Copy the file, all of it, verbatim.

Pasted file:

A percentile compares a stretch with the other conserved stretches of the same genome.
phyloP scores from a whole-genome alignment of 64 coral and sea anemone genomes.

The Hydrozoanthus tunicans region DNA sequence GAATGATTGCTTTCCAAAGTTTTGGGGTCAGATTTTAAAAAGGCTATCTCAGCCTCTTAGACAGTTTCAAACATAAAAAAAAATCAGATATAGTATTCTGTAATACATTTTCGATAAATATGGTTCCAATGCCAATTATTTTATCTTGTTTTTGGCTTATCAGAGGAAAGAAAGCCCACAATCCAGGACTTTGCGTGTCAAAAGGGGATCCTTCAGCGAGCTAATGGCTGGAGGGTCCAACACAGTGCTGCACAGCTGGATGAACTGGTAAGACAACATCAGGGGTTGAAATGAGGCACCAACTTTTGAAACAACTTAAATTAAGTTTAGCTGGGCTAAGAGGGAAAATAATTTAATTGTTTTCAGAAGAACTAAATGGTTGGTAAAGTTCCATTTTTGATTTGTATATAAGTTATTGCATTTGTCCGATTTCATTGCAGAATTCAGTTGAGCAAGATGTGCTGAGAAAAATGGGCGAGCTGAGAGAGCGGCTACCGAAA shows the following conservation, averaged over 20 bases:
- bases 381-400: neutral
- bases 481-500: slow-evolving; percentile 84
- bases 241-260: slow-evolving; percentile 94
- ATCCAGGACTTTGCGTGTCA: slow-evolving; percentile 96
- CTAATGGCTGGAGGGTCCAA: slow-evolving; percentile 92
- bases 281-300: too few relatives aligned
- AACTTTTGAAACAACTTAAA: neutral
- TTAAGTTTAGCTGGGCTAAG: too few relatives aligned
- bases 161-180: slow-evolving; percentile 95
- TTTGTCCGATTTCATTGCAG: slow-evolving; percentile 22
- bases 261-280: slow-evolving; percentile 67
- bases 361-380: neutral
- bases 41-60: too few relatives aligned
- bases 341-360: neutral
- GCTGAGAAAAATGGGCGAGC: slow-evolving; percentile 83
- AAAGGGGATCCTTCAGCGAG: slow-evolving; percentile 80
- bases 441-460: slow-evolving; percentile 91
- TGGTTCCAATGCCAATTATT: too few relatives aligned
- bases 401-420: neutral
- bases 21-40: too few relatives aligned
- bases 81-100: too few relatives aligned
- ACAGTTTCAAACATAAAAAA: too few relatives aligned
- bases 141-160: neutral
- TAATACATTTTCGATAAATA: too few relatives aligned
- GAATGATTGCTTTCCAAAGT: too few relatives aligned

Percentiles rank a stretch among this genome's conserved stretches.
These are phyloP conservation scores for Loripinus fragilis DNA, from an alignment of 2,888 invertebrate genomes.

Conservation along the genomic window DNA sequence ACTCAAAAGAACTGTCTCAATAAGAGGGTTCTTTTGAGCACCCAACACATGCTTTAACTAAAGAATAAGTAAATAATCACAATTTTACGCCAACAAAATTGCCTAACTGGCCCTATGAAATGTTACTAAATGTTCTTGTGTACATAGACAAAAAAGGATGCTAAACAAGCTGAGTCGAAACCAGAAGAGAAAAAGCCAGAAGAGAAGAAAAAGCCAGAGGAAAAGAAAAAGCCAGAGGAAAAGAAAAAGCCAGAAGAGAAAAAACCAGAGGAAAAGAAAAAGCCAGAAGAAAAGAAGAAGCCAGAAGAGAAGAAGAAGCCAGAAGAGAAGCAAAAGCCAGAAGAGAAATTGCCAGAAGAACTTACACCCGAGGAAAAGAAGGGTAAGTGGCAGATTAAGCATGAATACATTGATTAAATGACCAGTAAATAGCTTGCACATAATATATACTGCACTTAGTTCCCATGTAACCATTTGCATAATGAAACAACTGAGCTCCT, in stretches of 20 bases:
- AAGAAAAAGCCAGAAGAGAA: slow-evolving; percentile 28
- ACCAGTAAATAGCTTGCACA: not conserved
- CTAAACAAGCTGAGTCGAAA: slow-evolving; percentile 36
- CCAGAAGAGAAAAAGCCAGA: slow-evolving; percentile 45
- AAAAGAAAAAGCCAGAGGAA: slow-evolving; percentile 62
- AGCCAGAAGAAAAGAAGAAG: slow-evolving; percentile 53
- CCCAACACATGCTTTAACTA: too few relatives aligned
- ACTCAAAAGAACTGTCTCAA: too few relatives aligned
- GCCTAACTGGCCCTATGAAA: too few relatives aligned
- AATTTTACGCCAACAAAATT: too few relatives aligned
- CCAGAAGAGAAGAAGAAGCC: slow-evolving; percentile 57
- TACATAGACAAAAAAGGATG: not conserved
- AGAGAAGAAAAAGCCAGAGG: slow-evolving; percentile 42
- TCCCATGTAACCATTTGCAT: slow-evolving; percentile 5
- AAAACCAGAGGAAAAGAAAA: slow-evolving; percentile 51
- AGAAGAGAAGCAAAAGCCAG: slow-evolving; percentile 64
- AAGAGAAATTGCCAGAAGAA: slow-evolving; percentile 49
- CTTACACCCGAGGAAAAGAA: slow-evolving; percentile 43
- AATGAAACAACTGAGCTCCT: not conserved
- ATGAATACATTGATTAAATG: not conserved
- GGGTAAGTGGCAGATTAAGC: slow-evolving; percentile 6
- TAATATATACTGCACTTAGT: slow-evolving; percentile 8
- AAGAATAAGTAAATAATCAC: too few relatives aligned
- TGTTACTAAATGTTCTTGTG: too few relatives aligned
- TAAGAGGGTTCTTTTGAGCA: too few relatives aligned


A percentile compares a stretch with the other conserved stretches of the same genome.
phyloP scores from a whole-genome alignment of 64 coral and sea anemone genomes.

The Hydrozoanthus tunicans region DNA sequence GAATGATTGCTTTCCAAAGTTTTGGGGTCAGATTTTAAAAAGGCTATCTCAGCCTCTTAGACAGTTTCAAACATAAAAAAAAATCAGATATAGTATTCTGTAATACATTTTCGATAAATATGGTTCCAATGCCAATTATTTTATCTTGTTTTTGGCTTATCAGAGGAAAGAAAGCCCACAATCCAGGACTTTGCGTGTCAAAAGGGGATCCTTCAGCGAGCTAATGGCTGGAGGGTCCAACACAGTGCTGCACAGCTGGATGAACTGGTAAGACAACATCAGGGGTTGAAATGAGGCACCAACTTTTGAAACAACTTAAATTAAGTTTAGCTGGGCTAAGAGGGAAAATAATTTAATTGTTTTCAGAAGAACTAAATGGTTGGTAAAGTTCCATTTTTGATTTGTATATAAGTTATTGCATTTGTCCGATTTCATTGCAGAATTCAGTTGAGCAAGATGTGCTGAGAAAAATGGGCGAGCTGAGAGAGCGGCTACCGAAA shows the following conservation, averaged over 20 bases:
- bases 381-400: neutral
- bases 481-500: slow-evolving; percentile 84
- bases 241-260: slow-evolving; percentile 94
- ATCCAGGACTTTGCGTGTCA: slow-evolving; percentile 96
- CTAATGGCTGGAGGGTCCAA: slow-evolving; percentile 92
- bases 281-300: too few relatives aligned
- AACTTTTGAAACAACTTAAA: neutral
- TTAAGTTTAGCTGGGCTAAG: too few relatives aligned
- bases 161-180: slow-evolving; percentile 95
- TTTGTCCGATTTCATTGCAG: slow-evolving; percentile 22
- bases 261-280: slow-evolving; percentile 67
- bases 361-380: neutral
- bases 41-60: too few relatives aligned
- bases 341-360: neutral
- GCTGAGAAAAATGGGCGAGC: slow-evolving; percentile 83
- AAAGGGGATCCTTCAGCGAG: slow-evolving; percentile 80
- bases 441-460: slow-evolving; percentile 91
- TGGTTCCAATGCCAATTATT: too few relatives aligned
- bases 401-420: neutral
- bases 21-40: too few relatives aligned
- bases 81-100: too few relatives aligned
- ACAGTTTCAAACATAAAAAA: too few relatives aligned
- bases 141-160: neutral
- TAATACATTTTCGATAAATA: too few relatives aligned
- GAATGATTGCTTTCCAAAGT: too few relatives aligned

Percentiles rank a stretch among this genome's conserved stretches.
These are phyloP conservation scores for Loripinus fragilis DNA, from an alignment of 2,888 invertebrate genomes.

Conservation along the genomic window DNA sequence ACTCAAAAGAACTGTCTCAATAAGAGGGTTCTTTTGAGCACCCAACACATGCTTTAACTAAAGAATAAGTAAATAATCACAATTTTACGCCAACAAAATTGCCTAACTGGCCCTATGAAATGTTACTAAATGTTCTTGTGTACATAGACAAAAAAGGATGCTAAACAAGCTGAGTCGAAACCAGAAGAGAAAAAGCCAGAAGAGAAGAAAAAGCCAGAGGAAAAGAAAAAGCCAGAGGAAAAGAAAAAGCCAGAAGAGAAAAAACCAGAGGAAAAGAAAAAGCCAGAAGAAAAGAAGAAGCCAGAAGAGAAGAAGAAGCCAGAAGAGAAGCAAAAGCCAGAAGAGAAATTGCCAGAAGAACTTACACCCGAGGAAAAGAAGGGTAAGTGGCAGATTAAGCATGAATACATTGATTAAATGACCAGTAAATAGCTTGCACATAATATATACTGCACTTAGTTCCCATGTAACCATTTGCATAATGAAACAACTGAGCTCCT, in stretches of 20 bases:
- AAGAAAAAGCCAGAAGAGAA: slow-evolving; percentile 28
- ACCAGTAAATAGCTTGCACA: not conserved
- CTAAACAAGCTGAGTCGAAA: slow-evolving; percentile 36
- CCAGAAGAGAAAAAGCCAGA: slow-evolving; percentile 45
- AAAAGAAAAAGCCAGAGGAA: slow-evolving; percentile 62
- AGCCAGAAGAAAAGAAGAAG: slow-evolving; percentile 53
- CCCAACACATGCTTTAACTA: too few relatives aligned
- ACTCAAAAGAACTGTCTCAA: too few relatives aligned
- GCCTAACTGGCCCTATGAAA: too few relatives aligned
- AATTTTACGCCAACAAAATT: too few relatives aligned
- CCAGAAGAGAAGAAGAAGCC: slow-evolving; percentile 57
- TACATAGACAAAAAAGGATG: not conserved
- AGAGAAGAAAAAGCCAGAGG: slow-evolving; percentile 42
- TCCCATGTAACCATTTGCAT: slow-evolving; percentile 5
- AAAACCAGAGGAAAAGAAAA: slow-evolving; percentile 51
- AGAAGAGAAGCAAAAGCCAG: slow-evolving; percentile 64
- AAGAGAAATTGCCAGAAGAA: slow-evolving; percentile 49
- CTTACACCCGAGGAAAAGAA: slow-evolving; percentile 43
- AATGAAACAACTGAGCTCCT: not conserved
- ATGAATACATTGATTAAATG: not conserved
- GGGTAAGTGGCAGATTAAGC: slow-evolving; percentile 6
- TAATATATACTGCACTTAGT: slow-evolving; percentile 8
- AAGAATAAGTAAATAATCAC: too few relatives aligned
- TGTTACTAAATGTTCTTGTG: too few relatives aligned
- TAAGAGGGTTCTTTTGAGCA: too few relatives aligned